How different currencies behave in the forex markets: a guide


    When it comes to forex trading, it’s definitely the case that no two currencies are quite the same. While it’s true to say that forex is, on the whole, somewhat more volatile as an asset class than some others, it’s also the case that within the market, there are significant fluctuations. Some currencies are particularly vulnerable to announcements of interest rate changes, for example, while others move more according to political forces in their country or further afield.

    By understanding these underlying trends, it’s possible for a foreign exchange trader to open positions in a bold and well-informed manner. This article will look at three currencies in particular and explain how they have – in the past, at least – performed in their wider contexts.


    The US dollar/Japanese yen pair is an interesting one given that these are two of the world’s most famous currencies. The yen is often described as a ‘safe haven’, though it has not always lived up to that reputation in recent times. The dollar, meanwhile, is the world’s reserve currency – with many people around the world using it as a back-up in the event of unfriendly value for their own country’s currencies.

    An important part of the process to understand currency risk is to appreciate how political factors play into these questions. In the case of the USD/JPY pair in particular, this can often be seen to play out in terms of West-East international relations: the pair is particularly vulnerable to dips in the event of fluctuations in political relationships between the two regions.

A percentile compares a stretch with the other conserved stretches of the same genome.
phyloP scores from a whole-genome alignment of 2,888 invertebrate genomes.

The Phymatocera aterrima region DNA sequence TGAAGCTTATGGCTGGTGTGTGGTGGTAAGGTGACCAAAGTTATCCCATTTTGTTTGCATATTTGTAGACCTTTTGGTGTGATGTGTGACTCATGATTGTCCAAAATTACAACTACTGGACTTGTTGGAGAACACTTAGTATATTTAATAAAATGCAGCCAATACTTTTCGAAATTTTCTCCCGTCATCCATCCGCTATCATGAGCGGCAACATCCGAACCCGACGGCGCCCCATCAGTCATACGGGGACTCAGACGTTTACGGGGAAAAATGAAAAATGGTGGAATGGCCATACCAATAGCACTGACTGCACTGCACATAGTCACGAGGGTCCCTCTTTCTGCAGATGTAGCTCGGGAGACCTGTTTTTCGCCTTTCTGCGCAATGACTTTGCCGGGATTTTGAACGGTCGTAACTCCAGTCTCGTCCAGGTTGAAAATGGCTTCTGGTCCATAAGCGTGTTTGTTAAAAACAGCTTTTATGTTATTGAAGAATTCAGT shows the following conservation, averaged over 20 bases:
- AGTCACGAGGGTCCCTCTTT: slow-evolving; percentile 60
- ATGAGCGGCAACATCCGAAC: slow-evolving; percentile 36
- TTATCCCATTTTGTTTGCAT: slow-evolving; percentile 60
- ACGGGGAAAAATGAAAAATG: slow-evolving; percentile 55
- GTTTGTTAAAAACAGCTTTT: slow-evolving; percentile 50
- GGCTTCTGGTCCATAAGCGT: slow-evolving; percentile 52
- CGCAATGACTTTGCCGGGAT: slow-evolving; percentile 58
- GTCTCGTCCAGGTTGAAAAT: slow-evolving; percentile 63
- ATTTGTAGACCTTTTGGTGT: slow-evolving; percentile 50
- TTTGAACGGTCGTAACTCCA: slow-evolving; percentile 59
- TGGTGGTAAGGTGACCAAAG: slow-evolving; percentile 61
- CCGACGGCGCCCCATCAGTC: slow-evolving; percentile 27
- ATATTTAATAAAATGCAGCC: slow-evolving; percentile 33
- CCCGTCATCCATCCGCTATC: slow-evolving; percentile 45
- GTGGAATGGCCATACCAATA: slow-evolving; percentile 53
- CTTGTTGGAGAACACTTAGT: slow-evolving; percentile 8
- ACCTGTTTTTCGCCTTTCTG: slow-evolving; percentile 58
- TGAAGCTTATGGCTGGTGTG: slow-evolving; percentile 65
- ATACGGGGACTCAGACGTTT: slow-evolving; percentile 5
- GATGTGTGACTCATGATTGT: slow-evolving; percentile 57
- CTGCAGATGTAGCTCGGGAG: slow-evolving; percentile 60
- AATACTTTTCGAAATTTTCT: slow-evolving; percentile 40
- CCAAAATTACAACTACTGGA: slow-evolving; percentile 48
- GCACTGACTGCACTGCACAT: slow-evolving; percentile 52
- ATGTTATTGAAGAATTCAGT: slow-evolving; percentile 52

The pair containing sterling and the single currency is also vulnerable to political factors. In recent years, this has focused in particular on Brexit: when negotiations were underway, the currency was often in the spotlight. However, the GBP/USD pair has also seen its value linked to this seismic political event: when the Brexit negotiations were going well, the pair often rose, but it declined when the threat of ‘no deal’ loomed.


    Finally, the Australian dollar is also an interesting case study. Given its trading links with Asia, it’s vulnerable to chopping and changing in value as the continent’s economic fortunes rise or fall. It’s also sensitive to the global trading of commodities – so when oil prices go up or down, Aussie traders tend to open their eyes even wider to spot trends.

    In sum, currencies behave differently in the foreign exchange markets based on many different factors. For the Aussie dollar, it’s the economic fortunes of Asia that often matter – while for the British pound, Brexit has been a major factor in recent years. While it’s definitely not advisable to treat these outcomes as inevitable, it’s wise to factor them into your trading decisions if you want to enhance your chances of forex trading success.